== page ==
Review: Passionate Machine at Draper Hall
When I tried – very enthusiastically – to describe Rosy Carrick’s Passionate Machine to my manager the next day at work… I made a real bloody mess of it. Which bodes excellently well for this review. The plot is so intricate and clever, such a complex meshing of the real and the fictional, that I ended up getting hopelessly tangled in the labyrinth of my own description.
Which, I ought to say, the play itself does not. By the end of the show, every twist and turn had been explained and beautifully tied up in a heartwarmingly straightforward conclusion. So – if you’ll forgive me – I’m just going to give you the bare bones of the plot itself and then move straight on to fangirling all over how much I enjoyed it.
“’Remember PE kit. Cancel free trial. Call mum. Everyone writes instructions to their future selves. But what happens if the future starts writing back?’
Rosy Carrick has to build a time machine – because her future self has already done so and is now stuck 100 years in the past after a failed mission to save Russian revolutionary poet Vladimir Mayakovsky from committing suicide. Given that her knowledge of quantum physics is limited to the works of Arnold Schwarzenegger, Rosy must summon the help of science’s greatest minds if she is to rewrite history and save herself…”
See? Bet that’s cleared the question of what this show is about right up!
First things first: this was an absolutely lovely show. Gorgeously crafted, clever and uplifting, it is a deeply original take on autobiography, unlike anything I’ve seen before.
Carrick, a writer, performer, and world expert on the Russian poet Vladimir Mayakovsky, is hugely charismatic, I liked her instinctively. After watching her show, I wanted to:
· Be her friend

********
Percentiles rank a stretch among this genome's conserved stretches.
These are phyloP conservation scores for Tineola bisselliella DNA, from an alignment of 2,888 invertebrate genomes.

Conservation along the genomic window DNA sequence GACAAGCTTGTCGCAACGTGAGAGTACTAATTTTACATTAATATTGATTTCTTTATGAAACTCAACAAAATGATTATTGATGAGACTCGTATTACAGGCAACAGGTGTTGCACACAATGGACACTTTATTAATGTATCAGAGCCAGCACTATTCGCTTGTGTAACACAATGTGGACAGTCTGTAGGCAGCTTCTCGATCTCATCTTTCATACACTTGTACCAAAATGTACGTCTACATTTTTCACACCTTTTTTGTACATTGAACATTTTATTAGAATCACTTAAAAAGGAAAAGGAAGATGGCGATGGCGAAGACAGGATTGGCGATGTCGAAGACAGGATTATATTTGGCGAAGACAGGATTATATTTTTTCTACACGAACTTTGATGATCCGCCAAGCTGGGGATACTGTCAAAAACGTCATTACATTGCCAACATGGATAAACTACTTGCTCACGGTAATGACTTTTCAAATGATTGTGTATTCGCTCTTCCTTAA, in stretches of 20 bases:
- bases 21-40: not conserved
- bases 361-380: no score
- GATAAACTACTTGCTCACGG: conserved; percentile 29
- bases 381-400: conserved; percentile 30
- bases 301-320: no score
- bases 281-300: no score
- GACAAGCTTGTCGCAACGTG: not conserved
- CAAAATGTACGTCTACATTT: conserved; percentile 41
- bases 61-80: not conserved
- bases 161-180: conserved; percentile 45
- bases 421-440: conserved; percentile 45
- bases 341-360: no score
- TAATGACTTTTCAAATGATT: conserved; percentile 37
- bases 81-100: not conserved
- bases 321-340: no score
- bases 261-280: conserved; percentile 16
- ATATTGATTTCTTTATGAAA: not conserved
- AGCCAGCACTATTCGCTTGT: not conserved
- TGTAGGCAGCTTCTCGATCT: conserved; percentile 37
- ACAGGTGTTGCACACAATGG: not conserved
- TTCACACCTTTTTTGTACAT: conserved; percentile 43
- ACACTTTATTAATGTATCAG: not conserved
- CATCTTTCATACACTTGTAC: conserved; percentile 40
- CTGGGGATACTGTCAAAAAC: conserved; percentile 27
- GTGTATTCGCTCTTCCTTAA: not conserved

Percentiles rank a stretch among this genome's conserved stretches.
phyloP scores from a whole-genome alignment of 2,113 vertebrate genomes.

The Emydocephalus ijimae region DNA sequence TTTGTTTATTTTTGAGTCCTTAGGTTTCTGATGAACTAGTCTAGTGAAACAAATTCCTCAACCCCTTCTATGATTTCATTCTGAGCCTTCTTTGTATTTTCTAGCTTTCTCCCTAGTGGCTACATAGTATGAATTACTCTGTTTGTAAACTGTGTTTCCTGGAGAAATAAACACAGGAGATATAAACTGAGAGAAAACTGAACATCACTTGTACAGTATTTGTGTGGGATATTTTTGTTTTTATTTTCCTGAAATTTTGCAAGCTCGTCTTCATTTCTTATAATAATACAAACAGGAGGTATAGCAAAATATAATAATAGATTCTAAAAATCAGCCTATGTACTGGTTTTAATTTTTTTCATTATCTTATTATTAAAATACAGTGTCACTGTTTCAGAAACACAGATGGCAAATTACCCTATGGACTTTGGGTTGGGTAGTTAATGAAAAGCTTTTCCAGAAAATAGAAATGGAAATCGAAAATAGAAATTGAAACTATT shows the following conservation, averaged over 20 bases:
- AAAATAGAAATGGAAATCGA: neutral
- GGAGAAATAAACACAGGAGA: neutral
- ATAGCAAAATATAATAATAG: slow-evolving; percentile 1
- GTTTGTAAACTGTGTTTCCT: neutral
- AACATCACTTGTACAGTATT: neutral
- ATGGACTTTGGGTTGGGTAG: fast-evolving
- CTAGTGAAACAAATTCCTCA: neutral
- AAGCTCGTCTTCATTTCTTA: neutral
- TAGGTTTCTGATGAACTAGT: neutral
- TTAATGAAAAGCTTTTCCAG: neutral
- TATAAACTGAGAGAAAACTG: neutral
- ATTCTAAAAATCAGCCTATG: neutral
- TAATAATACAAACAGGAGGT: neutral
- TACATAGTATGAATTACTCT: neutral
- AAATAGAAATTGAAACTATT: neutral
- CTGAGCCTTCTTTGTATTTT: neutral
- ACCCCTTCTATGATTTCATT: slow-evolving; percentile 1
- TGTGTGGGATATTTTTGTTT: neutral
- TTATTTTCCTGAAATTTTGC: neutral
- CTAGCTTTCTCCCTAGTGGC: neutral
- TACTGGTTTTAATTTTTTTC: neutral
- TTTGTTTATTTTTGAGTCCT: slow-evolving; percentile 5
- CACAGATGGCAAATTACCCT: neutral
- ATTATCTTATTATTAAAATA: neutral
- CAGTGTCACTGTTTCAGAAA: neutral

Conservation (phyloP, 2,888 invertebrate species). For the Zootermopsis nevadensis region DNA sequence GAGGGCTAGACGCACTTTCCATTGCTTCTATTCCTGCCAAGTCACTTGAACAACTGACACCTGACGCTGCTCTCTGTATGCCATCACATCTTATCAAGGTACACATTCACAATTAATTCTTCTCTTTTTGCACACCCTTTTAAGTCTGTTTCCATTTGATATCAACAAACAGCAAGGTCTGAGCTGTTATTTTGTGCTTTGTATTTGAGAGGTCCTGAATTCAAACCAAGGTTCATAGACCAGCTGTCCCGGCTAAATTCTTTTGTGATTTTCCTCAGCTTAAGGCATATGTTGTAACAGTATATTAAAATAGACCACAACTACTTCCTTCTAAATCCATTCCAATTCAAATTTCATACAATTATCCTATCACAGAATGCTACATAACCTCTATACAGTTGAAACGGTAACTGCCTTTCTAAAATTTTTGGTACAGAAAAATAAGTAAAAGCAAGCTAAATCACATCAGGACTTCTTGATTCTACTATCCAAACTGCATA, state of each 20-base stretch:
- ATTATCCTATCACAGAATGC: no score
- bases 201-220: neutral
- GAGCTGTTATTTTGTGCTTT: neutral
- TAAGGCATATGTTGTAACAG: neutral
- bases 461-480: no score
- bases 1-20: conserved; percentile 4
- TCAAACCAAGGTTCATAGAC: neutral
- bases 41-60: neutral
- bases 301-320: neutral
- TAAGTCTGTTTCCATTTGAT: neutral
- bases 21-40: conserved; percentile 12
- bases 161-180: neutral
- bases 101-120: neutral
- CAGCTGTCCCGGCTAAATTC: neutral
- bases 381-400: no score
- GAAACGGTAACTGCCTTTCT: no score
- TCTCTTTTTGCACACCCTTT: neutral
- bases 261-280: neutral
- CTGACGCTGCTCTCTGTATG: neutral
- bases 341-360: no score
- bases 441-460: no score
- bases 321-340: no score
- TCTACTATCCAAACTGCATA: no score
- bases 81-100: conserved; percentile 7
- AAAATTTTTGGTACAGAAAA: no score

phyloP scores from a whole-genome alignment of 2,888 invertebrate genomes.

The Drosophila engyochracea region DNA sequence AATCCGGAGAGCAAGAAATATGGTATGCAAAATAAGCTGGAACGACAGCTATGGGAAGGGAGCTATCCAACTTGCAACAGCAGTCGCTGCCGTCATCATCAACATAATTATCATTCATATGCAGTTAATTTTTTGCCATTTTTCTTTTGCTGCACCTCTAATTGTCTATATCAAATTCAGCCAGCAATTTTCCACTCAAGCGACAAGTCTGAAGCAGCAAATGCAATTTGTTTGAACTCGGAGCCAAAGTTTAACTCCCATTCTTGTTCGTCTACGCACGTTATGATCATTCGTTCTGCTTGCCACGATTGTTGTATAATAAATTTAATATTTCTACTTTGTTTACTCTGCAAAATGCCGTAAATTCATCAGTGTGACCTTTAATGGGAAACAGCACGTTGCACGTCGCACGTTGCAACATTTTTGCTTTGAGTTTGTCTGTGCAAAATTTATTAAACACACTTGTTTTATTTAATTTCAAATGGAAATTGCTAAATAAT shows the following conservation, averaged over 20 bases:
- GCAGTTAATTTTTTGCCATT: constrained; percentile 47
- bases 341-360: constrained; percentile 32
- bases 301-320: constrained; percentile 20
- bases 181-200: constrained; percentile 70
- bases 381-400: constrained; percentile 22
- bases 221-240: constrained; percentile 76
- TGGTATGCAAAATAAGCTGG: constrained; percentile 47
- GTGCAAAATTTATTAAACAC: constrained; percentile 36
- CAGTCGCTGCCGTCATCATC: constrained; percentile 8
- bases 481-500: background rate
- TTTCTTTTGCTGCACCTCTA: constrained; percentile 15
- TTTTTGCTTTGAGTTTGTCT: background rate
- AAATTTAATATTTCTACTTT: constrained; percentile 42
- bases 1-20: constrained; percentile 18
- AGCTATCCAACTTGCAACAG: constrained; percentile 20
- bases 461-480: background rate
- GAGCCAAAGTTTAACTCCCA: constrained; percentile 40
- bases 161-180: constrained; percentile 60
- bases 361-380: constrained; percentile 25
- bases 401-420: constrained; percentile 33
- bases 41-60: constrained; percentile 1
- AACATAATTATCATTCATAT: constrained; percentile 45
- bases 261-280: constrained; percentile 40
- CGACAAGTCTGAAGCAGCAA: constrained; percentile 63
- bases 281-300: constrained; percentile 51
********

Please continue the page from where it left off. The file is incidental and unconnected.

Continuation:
· Buy her book
· Spend the best part of an afternoon frantically Googling Mayakovsky to learn all about him
The show covers all elements of her life, from troubles with bad men and worse hangovers, to her obsession with time travel films, to her friendship with Mayakovsky’s daughter Yelena, who she tracked down in New York and – her words, not mine – forced to be her friend. Throughout the show, she refers to herself as an accomplished stalker, but with Yelena it struck me more as a brave, boundless enthusiasm we could all do with a little more of.
And it is this theme throughout the play – an insatiable enthusiasm for sci-fi, for David Bowie, for Mayakovsky, for life – that I took away from it.
Besides the warm fuzziness of the plot and the protagonist, the production was slick, hitting every cue perfectly, and the whole play extremely professional, even in the small (and oddly hot) space of the Draper Hall. Carrick wasn’t even thrown off when someone’s phone rang really loudly. Tut fucking tut.
So yeh – go see a Passionate Machine, and expect a polished, smart, heartbreaking and heartwarming show. It’s on for one last night tonight at Draper Hall in Elephant and then it’ll be touring the country, so keep an eye out.